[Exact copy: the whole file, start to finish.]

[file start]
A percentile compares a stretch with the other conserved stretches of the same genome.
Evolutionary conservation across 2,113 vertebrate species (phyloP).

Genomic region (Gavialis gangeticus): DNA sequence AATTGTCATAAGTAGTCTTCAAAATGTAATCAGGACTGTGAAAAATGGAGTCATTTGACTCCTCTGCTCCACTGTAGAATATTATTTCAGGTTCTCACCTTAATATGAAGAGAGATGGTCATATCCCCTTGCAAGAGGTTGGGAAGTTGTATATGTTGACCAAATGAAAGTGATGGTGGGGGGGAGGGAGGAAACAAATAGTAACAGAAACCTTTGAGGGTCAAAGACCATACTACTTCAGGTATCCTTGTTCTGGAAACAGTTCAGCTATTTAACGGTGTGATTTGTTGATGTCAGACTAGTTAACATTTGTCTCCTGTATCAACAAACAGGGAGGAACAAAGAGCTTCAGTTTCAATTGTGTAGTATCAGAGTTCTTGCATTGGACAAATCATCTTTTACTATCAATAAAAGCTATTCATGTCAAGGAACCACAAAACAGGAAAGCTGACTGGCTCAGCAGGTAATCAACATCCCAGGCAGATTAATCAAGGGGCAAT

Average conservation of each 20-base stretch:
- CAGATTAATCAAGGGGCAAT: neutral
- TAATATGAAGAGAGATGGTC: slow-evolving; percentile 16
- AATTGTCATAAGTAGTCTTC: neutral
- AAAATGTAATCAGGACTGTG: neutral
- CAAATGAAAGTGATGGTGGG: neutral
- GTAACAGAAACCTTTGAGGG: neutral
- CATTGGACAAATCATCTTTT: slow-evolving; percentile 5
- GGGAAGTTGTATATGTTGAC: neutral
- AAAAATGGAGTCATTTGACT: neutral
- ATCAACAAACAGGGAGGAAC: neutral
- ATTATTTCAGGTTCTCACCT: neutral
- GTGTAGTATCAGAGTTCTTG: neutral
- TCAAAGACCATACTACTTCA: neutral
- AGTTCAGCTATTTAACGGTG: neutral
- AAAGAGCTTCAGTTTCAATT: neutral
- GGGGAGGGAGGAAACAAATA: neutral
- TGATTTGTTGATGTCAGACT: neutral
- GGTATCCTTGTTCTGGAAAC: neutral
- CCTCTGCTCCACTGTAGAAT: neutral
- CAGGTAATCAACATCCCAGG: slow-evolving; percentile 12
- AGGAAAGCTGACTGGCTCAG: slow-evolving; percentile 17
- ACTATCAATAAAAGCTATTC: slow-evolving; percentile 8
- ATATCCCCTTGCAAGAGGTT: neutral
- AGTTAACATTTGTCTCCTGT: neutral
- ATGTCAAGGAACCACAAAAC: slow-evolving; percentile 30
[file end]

A percentile compares a stretch with the other conserved stretches of the same genome.
Evolutionary conservation across 2,113 vertebrate species (phyloP).

Genomic region (Gavialis gangeticus): DNA sequence AATTGTCATAAGTAGTCTTCAAAATGTAATCAGGACTGTGAAAAATGGAGTCATTTGACTCCTCTGCTCCACTGTAGAATATTATTTCAGGTTCTCACCTTAATATGAAGAGAGATGGTCATATCCCCTTGCAAGAGGTTGGGAAGTTGTATATGTTGACCAAATGAAAGTGATGGTGGGGGGGAGGGAGGAAACAAATAGTAACAGAAACCTTTGAGGGTCAAAGACCATACTACTTCAGGTATCCTTGTTCTGGAAACAGTTCAGCTATTTAACGGTGTGATTTGTTGATGTCAGACTAGTTAACATTTGTCTCCTGTATCAACAAACAGGGAGGAACAAAGAGCTTCAGTTTCAATTGTGTAGTATCAGAGTTCTTGCATTGGACAAATCATCTTTTACTATCAATAAAAGCTATTCATGTCAAGGAACCACAAAACAGGAAAGCTGACTGGCTCAGCAGGTAATCAACATCCCAGGCAGATTAATCAAGGGGCAAT

Average conservation of each 20-base stretch:
- CAGATTAATCAAGGGGCAAT: neutral
- TAATATGAAGAGAGATGGTC: slow-evolving; percentile 16
- AATTGTCATAAGTAGTCTTC: neutral
- AAAATGTAATCAGGACTGTG: neutral
- CAAATGAAAGTGATGGTGGG: neutral
- GTAACAGAAACCTTTGAGGG: neutral
- CATTGGACAAATCATCTTTT: slow-evolving; percentile 5
- GGGAAGTTGTATATGTTGAC: neutral
- AAAAATGGAGTCATTTGACT: neutral
- ATCAACAAACAGGGAGGAAC: neutral
- ATTATTTCAGGTTCTCACCT: neutral
- GTGTAGTATCAGAGTTCTTG: neutral
- TCAAAGACCATACTACTTCA: neutral
- AGTTCAGCTATTTAACGGTG: neutral
- AAAGAGCTTCAGTTTCAATT: neutral
- GGGGAGGGAGGAAACAAATA: neutral
- TGATTTGTTGATGTCAGACT: neutral
- GGTATCCTTGTTCTGGAAAC: neutral
- CCTCTGCTCCACTGTAGAAT: neutral
- CAGGTAATCAACATCCCAGG: slow-evolving; percentile 12
- AGGAAAGCTGACTGGCTCAG: slow-evolving; percentile 17
- ACTATCAATAAAAGCTATTC: slow-evolving; percentile 8
- ATATCCCCTTGCAAGAGGTT: neutral
- AGTTAACATTTGTCTCCTGT: neutral
- ATGTCAAGGAACCACAAAAC: slow-evolving; percentile 30